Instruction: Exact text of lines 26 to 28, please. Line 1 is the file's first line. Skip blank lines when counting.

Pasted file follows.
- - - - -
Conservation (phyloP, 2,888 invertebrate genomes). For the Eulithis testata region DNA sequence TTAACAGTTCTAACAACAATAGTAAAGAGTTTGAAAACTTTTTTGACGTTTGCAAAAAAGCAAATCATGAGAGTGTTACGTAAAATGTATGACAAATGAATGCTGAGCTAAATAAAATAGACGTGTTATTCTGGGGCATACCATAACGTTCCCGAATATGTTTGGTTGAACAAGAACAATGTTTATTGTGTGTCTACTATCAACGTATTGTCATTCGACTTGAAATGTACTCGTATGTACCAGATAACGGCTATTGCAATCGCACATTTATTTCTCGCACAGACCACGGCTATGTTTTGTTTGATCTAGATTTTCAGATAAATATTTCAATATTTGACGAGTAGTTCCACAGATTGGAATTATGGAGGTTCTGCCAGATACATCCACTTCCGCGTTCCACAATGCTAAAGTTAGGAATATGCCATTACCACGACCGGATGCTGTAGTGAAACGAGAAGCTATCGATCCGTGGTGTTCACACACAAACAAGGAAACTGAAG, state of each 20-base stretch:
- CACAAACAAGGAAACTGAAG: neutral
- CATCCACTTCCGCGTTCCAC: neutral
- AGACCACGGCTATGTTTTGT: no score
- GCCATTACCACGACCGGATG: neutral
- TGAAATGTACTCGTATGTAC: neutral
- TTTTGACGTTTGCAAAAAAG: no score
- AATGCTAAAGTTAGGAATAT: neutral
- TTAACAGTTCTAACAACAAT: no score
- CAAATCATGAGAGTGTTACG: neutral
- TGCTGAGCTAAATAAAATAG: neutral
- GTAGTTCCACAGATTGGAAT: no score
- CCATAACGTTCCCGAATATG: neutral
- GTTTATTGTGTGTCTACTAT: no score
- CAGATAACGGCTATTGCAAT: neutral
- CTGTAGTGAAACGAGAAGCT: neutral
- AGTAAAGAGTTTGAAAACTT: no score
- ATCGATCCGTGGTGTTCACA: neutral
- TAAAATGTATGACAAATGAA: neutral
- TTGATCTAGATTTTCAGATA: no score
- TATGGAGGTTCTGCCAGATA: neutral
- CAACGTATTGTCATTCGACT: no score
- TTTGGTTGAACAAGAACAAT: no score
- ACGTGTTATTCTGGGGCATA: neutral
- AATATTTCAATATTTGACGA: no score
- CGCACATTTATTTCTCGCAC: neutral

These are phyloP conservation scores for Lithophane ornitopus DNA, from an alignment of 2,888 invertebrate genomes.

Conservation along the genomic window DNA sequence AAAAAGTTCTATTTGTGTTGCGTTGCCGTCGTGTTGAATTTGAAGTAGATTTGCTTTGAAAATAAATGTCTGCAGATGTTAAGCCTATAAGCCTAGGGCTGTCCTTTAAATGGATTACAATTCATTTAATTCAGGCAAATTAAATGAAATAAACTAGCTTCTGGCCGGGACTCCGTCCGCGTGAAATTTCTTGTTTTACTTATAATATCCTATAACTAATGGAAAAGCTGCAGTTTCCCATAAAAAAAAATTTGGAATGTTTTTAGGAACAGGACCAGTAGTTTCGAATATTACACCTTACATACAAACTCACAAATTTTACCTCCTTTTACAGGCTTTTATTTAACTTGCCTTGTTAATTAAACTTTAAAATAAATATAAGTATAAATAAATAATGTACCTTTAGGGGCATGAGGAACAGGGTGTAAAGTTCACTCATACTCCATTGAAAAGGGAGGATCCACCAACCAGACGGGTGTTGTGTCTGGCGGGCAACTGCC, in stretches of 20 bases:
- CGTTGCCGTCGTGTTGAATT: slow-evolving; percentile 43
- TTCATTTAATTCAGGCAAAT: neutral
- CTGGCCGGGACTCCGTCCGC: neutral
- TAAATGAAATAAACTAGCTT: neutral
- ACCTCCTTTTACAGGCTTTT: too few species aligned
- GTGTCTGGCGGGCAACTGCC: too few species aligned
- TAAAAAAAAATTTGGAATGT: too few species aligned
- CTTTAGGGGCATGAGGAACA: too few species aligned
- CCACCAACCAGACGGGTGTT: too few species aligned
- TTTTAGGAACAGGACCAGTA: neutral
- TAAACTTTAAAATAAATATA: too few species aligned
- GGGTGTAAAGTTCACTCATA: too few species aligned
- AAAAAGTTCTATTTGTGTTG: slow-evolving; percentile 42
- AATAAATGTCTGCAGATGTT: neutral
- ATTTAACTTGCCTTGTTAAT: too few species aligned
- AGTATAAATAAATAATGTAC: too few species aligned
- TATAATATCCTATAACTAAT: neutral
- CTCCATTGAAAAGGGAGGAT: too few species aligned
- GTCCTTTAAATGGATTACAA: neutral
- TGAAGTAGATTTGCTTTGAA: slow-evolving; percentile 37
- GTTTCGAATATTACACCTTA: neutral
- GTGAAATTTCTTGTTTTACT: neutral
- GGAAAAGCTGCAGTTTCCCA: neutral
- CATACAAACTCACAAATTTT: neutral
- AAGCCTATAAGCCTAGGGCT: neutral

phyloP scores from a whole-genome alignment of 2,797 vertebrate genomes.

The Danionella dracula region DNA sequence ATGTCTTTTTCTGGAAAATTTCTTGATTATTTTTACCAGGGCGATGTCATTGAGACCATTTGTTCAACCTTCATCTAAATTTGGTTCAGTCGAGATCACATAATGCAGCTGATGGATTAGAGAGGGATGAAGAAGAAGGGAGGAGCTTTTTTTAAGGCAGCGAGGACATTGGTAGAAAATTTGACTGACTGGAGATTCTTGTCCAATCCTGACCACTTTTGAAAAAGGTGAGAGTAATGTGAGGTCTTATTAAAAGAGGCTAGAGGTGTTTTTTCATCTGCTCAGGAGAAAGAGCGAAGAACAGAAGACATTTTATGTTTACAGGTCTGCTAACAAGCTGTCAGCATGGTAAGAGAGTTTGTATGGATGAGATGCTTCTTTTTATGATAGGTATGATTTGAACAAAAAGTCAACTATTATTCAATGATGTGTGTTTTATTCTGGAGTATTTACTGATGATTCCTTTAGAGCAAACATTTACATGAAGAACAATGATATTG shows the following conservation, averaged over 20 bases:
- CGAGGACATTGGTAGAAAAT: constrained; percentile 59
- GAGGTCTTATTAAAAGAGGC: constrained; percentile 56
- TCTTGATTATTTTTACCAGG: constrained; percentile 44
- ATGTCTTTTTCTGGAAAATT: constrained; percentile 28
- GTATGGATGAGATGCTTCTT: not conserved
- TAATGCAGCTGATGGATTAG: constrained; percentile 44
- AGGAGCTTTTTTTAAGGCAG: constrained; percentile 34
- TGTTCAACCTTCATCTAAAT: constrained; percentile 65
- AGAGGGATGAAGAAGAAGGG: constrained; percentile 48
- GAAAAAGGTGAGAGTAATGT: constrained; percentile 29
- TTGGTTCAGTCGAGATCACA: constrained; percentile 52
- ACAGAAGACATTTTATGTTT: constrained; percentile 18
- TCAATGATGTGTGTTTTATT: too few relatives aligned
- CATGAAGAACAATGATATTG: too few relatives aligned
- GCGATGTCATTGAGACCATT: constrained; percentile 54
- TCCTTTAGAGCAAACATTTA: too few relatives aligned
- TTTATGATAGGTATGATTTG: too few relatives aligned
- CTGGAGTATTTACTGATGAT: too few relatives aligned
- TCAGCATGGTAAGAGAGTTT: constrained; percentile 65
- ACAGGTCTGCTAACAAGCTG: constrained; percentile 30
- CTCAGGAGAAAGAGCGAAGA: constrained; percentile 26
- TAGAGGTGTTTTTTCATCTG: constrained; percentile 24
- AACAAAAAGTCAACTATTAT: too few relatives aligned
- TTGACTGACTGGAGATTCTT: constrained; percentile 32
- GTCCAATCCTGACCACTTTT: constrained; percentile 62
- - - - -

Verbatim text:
- CGCACATTTATTTCTCGCAC: neutral

These are phyloP conservation scores for Lithophane ornitopus DNA, from an alignment of 2,888 invertebrate genomes.

Conservation along the genomic window DNA sequence AAAAAGTTCTATTTGTGTTGCGTTGCCGTCGTGTTGAATTTGAAGTAGATTTGCTTTGAAAATAAATGTCTGCAGATGTTAAGCCTATAAGCCTAGGGCTGTCCTTTAAATGGATTACAATTCATTTAATTCAGGCAAATTAAATGAAATAAACTAGCTTCTGGCCGGGACTCCGTCCGCGTGAAATTTCTTGTTTTACTTATAATATCCTATAACTAATGGAAAAGCTGCAGTTTCCCATAAAAAAAAATTTGGAATGTTTTTAGGAACAGGACCAGTAGTTTCGAATATTACACCTTACATACAAACTCACAAATTTTACCTCCTTTTACAGGCTTTTATTTAACTTGCCTTGTTAATTAAACTTTAAAATAAATATAAGTATAAATAAATAATGTACCTTTAGGGGCATGAGGAACAGGGTGTAAAGTTCACTCATACTCCATTGAAAAGGGAGGATCCACCAACCAGACGGGTGTTGTGTCTGGCGGGCAACTGCC, in stretches of 20 bases: